Down the Stairs

I run down the stairs to avoid the laughing clump behind me.

Why do groups of people have their voices all mesh together? It’s annoying. I can hear him, though, and her too.

I run down the stairs, down into a corner on the lowest level. I hope they stop on the second floor. The steps go… and go… and go… no. They’re coming down.

I look to the left, to the right, nervously, a mouse knowing that there’s a cat coming but unable to do anything. I think I can even feel my nose twitching.

And there are their feet. Like a movie, really, the camera pans upward: the feet, the knees, hips, stomach, breasts (it stops here for a second—if I’m going to be in an uncomfortable situation, I may as well have a little fun), up to the shoulders, neck, head. The laughing smile.

And the audio comes in suddenly, the conglomerate of adolescent voices forming one all-powerful. The popular crowd is a single being with semi-liberated appendages.

A mouse, did I say I was? Yes. A mouse, cowering against the wall. A mouse, deep in thought, paralyzed by headlights that have suddenly sprung from her eyes. Cats’ eyes are reflective, right? Sorta like headlights.

My eyes are black. Technically and metaphorically, it’s because they don’t reflect any light. It’s because it absorbs everything and gives nothing back.

Anyway, my eyes are black, not as catchy, but I’m a large mouse, so I’m noticed. A six-foot mouse cowering in a corner from the popular entity. Well, from a lot more than that, but it’s complicated.

“What are you doing?” he asks, smiling, laughing at the image of a large mouse with long curly hair.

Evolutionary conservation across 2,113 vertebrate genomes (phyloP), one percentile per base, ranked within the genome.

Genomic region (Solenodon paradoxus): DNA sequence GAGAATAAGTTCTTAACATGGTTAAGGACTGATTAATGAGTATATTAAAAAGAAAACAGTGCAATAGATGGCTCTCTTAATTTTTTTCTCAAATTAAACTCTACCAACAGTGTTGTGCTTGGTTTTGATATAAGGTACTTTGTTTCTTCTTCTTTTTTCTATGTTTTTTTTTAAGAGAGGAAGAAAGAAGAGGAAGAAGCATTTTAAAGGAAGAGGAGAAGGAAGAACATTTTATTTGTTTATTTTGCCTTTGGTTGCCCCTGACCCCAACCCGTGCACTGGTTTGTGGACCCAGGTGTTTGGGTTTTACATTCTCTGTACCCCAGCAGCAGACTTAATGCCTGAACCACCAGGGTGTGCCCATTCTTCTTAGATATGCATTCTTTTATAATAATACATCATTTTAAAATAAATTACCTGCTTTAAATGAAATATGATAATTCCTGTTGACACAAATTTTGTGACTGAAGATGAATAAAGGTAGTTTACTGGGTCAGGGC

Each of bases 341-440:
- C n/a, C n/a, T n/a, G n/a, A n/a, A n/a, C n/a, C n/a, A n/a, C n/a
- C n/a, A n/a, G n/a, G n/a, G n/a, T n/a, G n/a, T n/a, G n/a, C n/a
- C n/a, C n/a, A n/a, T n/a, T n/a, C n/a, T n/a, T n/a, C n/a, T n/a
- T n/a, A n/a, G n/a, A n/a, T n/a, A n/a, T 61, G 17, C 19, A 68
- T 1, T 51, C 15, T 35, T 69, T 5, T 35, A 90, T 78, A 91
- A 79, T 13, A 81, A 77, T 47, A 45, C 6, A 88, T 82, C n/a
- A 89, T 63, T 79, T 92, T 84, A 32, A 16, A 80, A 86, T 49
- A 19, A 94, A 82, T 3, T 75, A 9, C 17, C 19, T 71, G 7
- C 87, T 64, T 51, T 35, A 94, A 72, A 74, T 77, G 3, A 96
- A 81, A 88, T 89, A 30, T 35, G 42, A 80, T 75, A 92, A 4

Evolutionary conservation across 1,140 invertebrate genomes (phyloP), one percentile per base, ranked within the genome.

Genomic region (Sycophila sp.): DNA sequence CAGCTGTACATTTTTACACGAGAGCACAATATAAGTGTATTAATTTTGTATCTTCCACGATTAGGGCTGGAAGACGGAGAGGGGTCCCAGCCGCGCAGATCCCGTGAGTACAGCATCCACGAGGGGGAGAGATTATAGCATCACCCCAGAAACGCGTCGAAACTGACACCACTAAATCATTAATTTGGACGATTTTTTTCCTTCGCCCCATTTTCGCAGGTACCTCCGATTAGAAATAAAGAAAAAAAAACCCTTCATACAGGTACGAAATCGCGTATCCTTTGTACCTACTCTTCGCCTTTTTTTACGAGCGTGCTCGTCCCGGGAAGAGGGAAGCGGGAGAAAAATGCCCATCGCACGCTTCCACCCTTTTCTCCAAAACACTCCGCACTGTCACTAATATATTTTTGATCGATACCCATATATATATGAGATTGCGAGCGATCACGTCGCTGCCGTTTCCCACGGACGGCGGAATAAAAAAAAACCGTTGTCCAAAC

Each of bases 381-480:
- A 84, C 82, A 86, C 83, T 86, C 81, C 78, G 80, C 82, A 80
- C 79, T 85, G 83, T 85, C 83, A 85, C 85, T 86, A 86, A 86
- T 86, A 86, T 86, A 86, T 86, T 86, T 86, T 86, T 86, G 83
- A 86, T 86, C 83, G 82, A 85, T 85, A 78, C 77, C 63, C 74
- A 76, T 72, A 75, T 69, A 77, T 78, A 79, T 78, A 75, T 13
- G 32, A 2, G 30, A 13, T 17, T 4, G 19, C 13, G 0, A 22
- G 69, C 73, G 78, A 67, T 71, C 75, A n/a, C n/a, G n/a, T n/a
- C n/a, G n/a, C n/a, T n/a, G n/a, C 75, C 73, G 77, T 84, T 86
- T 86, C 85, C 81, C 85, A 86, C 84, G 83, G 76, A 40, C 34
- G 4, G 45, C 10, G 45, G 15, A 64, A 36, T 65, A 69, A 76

I don’t answer.

“What are you doing?” Repeated. The smile is beginning to fade.

“Are you OK?” It’s gone.

And they begin to walk toward me. The cat, unbeknownst to itself, is upon me.

“What’s wrong?” It’s on me, as I slip my back down the wall and huddle myself into a crying ball.

The being and its conglomerate of voices start up again. What’s wrong, can we do anything, what happened, should I call a teacher: the cat’s claws rip me to shreds.

There’s nothing more boring to a cat than a mouse it can’t eat or play with, however, and since I don’t answer, it soon gets bored. It leaves. I am forgotten, forgotten fairly easily for most of the appendages. She remembers, maybe, but she’s not really an appendage. She’s everywhere. She’s a shiny black: absorbs everything, but reflects some. That’s the only difference between me and her, even if it is a small one that causes such a huge gap in our existences.

The mouse limps off.